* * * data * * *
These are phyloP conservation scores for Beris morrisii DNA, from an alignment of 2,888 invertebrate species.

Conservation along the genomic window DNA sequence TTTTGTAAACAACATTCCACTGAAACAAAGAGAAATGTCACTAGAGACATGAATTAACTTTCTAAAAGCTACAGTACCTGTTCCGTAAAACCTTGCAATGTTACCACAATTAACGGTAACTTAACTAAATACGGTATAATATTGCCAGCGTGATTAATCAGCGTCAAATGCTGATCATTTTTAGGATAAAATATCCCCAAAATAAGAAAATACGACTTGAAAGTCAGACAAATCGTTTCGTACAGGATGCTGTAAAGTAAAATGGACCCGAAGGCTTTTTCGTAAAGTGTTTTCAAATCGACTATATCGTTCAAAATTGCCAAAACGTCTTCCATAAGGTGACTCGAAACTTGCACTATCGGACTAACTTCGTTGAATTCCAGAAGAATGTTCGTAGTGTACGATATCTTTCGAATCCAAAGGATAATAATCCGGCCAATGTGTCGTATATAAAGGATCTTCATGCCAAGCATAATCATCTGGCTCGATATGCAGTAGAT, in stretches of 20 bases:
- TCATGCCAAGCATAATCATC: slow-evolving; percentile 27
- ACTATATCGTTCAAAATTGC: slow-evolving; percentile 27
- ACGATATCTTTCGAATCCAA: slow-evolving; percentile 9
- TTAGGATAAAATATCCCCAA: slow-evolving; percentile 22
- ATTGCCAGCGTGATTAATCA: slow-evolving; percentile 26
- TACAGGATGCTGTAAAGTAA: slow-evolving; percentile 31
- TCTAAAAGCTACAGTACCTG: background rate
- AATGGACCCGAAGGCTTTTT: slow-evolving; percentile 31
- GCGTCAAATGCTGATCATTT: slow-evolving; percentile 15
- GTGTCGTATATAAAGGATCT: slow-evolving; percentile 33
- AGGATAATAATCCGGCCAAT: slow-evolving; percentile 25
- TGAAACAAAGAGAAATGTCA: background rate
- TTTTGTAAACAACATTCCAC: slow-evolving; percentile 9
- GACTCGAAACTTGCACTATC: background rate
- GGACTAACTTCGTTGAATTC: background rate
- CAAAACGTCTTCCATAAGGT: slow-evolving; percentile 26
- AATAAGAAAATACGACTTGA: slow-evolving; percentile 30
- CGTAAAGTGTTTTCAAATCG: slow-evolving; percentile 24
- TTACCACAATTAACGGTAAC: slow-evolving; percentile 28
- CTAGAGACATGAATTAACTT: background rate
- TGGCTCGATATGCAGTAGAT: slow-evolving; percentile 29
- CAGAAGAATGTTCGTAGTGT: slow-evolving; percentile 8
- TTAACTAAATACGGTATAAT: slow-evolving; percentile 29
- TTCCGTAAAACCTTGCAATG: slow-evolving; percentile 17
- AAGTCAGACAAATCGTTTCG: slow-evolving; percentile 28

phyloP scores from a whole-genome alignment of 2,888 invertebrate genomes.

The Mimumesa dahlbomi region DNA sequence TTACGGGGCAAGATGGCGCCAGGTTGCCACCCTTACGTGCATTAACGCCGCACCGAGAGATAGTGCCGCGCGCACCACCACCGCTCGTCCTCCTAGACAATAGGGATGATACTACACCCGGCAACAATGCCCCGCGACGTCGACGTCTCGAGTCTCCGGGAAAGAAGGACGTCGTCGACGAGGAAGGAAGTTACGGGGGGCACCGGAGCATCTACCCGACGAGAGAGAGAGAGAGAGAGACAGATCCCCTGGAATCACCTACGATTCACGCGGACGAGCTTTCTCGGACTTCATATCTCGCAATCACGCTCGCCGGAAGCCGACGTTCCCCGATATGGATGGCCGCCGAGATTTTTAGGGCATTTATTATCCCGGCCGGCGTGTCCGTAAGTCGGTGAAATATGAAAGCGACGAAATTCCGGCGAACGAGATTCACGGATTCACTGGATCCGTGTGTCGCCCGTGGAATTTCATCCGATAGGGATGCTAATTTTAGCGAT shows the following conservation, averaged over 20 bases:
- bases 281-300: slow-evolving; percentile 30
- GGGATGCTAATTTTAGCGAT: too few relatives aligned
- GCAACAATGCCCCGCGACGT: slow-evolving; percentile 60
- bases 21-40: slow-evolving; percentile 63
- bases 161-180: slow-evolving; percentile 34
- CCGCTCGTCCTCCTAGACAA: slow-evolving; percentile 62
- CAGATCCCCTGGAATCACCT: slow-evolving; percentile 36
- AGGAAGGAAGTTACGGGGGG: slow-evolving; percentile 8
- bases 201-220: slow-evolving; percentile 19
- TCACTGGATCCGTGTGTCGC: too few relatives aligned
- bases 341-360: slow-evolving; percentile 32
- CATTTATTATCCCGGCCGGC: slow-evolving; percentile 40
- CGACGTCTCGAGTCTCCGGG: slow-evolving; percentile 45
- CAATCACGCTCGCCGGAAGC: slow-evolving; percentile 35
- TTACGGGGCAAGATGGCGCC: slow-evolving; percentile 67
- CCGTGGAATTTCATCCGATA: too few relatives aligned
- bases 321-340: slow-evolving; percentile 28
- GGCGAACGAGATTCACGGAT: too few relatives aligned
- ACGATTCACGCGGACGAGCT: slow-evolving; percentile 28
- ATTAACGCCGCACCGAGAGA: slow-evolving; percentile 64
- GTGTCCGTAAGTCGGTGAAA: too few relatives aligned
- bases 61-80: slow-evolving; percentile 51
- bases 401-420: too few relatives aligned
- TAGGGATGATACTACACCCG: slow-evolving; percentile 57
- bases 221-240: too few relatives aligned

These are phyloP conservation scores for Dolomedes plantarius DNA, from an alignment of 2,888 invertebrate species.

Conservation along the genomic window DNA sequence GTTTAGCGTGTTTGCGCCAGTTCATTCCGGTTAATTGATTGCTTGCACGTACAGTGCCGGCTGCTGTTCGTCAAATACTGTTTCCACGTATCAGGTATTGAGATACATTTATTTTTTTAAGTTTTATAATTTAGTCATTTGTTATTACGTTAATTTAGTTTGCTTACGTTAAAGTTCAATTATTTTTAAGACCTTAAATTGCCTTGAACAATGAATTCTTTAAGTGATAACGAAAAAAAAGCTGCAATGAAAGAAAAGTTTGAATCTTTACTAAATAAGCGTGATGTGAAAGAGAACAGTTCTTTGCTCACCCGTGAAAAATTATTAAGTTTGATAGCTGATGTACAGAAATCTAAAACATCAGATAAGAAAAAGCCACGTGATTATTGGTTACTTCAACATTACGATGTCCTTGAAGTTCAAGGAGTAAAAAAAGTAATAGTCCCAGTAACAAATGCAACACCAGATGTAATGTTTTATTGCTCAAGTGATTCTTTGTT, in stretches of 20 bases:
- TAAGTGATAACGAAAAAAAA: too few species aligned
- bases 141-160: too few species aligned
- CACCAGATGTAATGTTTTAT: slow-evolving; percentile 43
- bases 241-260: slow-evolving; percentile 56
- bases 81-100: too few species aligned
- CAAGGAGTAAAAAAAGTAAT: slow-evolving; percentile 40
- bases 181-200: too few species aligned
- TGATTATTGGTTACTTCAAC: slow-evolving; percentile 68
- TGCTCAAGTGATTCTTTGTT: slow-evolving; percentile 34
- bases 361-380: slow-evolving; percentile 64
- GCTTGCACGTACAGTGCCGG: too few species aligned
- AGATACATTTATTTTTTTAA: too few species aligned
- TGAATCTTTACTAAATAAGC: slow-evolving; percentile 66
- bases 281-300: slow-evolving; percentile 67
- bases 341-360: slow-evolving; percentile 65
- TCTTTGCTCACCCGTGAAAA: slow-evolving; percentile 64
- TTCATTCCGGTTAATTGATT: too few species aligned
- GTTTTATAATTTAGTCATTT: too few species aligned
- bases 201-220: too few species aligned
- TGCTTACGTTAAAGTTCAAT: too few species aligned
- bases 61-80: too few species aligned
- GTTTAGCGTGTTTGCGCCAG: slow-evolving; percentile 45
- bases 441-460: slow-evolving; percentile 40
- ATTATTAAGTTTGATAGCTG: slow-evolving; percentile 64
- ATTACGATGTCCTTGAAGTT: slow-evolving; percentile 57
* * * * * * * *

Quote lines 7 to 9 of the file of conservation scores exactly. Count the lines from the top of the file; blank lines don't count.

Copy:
- ATTGCCAGCGTGATTAATCA: slow-evolving; percentile 26
- TACAGGATGCTGTAAAGTAA: slow-evolving; percentile 31
- TCTAAAAGCTACAGTACCTG: background rate